Опубликован: 12.07.2013 | Доступ: свободный | Студентов: 735 / 20 | Длительность: 37:41:00
Лекция 7:

Using the Debugger

< Лекция 6 || Лекция 7: 12 || Лекция 8 >
Аннотация: Different Types of Errors. Stepping Into, Over, and Out. Break Points.

Topics Covered In This Chapter:

  • 3 Different Types of Errors
  • IDLE's Debugger
  • Stepping Into, Over, and Out
  • Go and Quit
  • Break Points

Bugs!

"On two occasions I have been asked, 'Pray, Mr. Babbage, if you put into the machine wrong figures, will the right answers come out?' I am not able rightly to apprehend the kind of confusion of ideas that could provoke such a question."

-Charles Babbage, 19th century English mathematician, philosopher, inventor and mechanical engineer who originated the concept of a programmable computer. http://en.wikipedia.org/wiki/Charles_Babbage

If you enter the wrong code, the computer will not give you the right program. A computer program will always do what you tell it to, but what you tell the program to do might not be the same as what you wanted the program to do. A bugs is another name for an error or problem in a computer program. Bugs happen when the programmer has not carefully thought about what exactly the program is doing. There are three types of bugs that can happen with your program:

  • Syntax Errors are a type of bug that comes from typos in your program. When the Python interpreter sees a syntax error, it is because your code is not written in proper Python language. A Python program with even a single syntax error will not run.
  • Runtime Errors are bugs that happen while the program is running (that is, executing). The program will work up until it reaches the line of code with the error, and then the program terminates with an error message (this is called crashing). The Python interpreter will display something called a "traceback" and show the line where the problem happens.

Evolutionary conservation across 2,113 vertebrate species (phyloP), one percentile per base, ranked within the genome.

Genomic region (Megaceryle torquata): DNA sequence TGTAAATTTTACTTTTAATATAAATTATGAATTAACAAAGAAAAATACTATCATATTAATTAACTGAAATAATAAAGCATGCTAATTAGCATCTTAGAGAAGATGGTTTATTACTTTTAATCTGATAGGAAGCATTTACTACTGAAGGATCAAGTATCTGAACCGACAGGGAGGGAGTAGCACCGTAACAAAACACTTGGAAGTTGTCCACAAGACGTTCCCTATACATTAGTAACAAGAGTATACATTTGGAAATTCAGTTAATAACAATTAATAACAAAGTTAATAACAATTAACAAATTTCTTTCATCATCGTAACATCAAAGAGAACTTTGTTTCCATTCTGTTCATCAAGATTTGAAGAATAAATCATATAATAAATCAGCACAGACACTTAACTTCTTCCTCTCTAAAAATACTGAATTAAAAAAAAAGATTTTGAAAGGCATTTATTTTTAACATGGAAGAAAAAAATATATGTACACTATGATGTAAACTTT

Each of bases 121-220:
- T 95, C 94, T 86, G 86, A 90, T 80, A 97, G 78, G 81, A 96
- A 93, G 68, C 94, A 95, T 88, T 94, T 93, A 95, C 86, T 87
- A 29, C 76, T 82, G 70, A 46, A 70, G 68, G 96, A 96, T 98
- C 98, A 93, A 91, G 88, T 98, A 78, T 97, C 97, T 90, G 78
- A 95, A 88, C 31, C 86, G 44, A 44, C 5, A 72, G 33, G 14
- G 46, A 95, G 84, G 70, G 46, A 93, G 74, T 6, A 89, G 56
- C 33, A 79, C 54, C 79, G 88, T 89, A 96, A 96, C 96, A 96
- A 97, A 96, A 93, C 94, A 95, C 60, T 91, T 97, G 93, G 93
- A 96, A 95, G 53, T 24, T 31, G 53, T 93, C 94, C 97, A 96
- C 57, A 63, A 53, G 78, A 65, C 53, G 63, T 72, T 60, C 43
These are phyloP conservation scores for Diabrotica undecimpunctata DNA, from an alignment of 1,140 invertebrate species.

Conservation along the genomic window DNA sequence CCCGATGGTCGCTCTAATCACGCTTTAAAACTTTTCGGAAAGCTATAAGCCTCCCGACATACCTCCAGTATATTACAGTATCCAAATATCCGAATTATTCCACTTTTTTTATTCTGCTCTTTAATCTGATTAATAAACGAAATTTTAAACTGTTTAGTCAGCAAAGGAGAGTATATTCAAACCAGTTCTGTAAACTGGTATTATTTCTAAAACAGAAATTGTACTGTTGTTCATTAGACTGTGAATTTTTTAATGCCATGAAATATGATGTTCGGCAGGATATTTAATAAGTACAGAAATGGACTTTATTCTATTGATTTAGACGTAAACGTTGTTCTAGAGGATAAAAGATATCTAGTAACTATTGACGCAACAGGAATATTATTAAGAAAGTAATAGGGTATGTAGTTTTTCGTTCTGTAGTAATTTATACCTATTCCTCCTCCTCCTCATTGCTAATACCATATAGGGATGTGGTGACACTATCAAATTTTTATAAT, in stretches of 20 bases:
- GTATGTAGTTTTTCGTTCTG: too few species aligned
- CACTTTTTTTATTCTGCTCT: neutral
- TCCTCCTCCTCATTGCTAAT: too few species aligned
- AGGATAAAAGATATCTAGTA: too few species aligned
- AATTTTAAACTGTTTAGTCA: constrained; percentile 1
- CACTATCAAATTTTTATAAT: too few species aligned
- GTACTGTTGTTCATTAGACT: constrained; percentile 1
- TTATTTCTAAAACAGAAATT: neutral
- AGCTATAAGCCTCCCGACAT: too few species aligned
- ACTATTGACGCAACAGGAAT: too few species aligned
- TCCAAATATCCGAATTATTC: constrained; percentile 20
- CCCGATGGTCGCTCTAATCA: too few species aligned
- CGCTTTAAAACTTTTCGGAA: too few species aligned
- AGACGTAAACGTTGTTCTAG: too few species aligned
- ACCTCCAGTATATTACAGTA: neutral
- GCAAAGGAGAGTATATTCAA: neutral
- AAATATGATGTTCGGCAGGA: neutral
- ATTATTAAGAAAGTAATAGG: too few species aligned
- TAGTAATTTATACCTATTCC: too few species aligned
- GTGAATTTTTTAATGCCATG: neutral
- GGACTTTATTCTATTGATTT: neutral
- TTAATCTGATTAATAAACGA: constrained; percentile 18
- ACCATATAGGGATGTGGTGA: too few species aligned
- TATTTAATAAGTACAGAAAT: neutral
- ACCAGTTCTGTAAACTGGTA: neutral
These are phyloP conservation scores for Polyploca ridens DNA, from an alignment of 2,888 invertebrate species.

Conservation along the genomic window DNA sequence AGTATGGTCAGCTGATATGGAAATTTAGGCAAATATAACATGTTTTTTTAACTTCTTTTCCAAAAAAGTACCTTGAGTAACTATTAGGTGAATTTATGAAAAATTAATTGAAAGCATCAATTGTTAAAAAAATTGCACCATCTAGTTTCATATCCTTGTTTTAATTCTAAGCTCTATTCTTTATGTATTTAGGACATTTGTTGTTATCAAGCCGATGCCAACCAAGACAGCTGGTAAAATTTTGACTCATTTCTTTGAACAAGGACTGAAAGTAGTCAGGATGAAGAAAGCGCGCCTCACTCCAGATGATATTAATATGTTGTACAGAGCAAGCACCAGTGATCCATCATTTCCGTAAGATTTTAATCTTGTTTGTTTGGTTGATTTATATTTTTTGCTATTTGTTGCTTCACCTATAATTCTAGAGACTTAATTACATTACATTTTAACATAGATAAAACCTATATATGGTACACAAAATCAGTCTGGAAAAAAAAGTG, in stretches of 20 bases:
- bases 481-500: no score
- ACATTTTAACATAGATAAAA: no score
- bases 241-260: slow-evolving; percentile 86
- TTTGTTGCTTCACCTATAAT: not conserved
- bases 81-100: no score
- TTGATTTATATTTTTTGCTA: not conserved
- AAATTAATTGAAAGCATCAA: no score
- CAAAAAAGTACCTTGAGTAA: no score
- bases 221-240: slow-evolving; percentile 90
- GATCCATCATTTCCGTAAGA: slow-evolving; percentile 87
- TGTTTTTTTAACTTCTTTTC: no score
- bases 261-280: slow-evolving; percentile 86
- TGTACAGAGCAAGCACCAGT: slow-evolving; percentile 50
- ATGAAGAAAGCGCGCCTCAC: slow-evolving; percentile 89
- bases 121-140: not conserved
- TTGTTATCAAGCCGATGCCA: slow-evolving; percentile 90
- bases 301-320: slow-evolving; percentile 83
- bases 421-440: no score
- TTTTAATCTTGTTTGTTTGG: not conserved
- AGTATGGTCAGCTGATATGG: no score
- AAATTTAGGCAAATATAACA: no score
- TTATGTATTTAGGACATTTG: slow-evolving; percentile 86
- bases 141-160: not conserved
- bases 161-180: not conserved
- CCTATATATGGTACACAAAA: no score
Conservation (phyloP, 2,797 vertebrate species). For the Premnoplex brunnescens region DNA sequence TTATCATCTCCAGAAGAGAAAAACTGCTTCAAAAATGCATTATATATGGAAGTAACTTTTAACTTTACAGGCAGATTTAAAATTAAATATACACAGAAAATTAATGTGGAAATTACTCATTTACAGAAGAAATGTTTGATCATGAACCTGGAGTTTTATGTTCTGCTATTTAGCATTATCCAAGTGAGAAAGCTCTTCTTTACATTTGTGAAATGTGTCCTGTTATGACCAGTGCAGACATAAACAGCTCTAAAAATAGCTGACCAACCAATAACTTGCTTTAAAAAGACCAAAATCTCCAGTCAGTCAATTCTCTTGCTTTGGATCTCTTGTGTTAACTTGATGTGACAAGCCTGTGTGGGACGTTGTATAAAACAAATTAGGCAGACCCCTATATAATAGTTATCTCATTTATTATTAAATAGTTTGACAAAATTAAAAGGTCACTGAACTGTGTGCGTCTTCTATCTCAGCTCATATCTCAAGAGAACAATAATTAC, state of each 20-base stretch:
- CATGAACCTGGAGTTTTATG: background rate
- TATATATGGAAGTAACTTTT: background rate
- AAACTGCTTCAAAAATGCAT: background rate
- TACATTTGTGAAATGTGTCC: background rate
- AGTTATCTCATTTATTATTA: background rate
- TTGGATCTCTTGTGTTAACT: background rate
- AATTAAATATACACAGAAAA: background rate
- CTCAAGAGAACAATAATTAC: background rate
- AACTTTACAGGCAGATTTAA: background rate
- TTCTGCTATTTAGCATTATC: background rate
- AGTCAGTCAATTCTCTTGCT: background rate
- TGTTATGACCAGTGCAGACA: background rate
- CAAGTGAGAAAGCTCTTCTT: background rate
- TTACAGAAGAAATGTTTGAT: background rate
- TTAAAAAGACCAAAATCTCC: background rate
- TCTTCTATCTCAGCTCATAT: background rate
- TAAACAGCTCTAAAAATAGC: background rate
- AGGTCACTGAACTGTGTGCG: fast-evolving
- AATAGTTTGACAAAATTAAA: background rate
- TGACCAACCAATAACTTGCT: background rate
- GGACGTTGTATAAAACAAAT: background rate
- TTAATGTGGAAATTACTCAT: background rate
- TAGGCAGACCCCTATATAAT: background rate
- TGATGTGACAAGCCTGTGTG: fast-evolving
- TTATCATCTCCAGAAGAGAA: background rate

• Semantic Errors are the trickiest bugs to fix. This bug does not crash the program, and the program appears to work fine. However, it is not doing what the programmer intended for the program to do. For example, if the programmer wants the variable total to be the sum of the values in variables a, b, and c but writes total = a + b * c, then the value in total will be wrong. This won't cause the program to crash immediately, but may or may not cause some other code to crash later on because of the unexpected value in total.

Finding bugs in our program can be hard, if you even notice them at all! When running your program, you may discover that sometimes functions are not called when they are suppose to be, or maybe they are called too many times. You may code the condition for a while loop wrong, so that it loops the wrong number of times. (A loop in your program that never exits is a kind of bug is called an infinite loop. In order to stop this program, you can press Ctrl-C in the interactive shell.) Any of these things could mistakenly happen in your code if you are not careful.

It can be hard to figure out how your code could be producing a bug because all the lines of code get executed very quickly and the values in variables change so often. A debugger is a program that lets you step through your code one line at a time (in the same order that Python executes them), and shows what values are stored in all of the variables. A debugger lets you look at how each line of code affects your program. This can be very helpful to figure out what exactly the program is doing.

A video tutorial on using the debugger that comes with IDLE can be found on this book's website at http://inventwithpython.com/videos/

Starting the Debugger

In IDLE, go ahead and open the Dragon Realm game that you made in the last chapter. In the interactive shell, click on File and then Open, and then select dragon.py (or whatever you named the file when you saved it).

After opening the dragon.py file, click on the Debug menu item at the top of the interactive shell, and then click Debugger to make the Debug Control window appear (Figure 7.1).

The Debug Control window.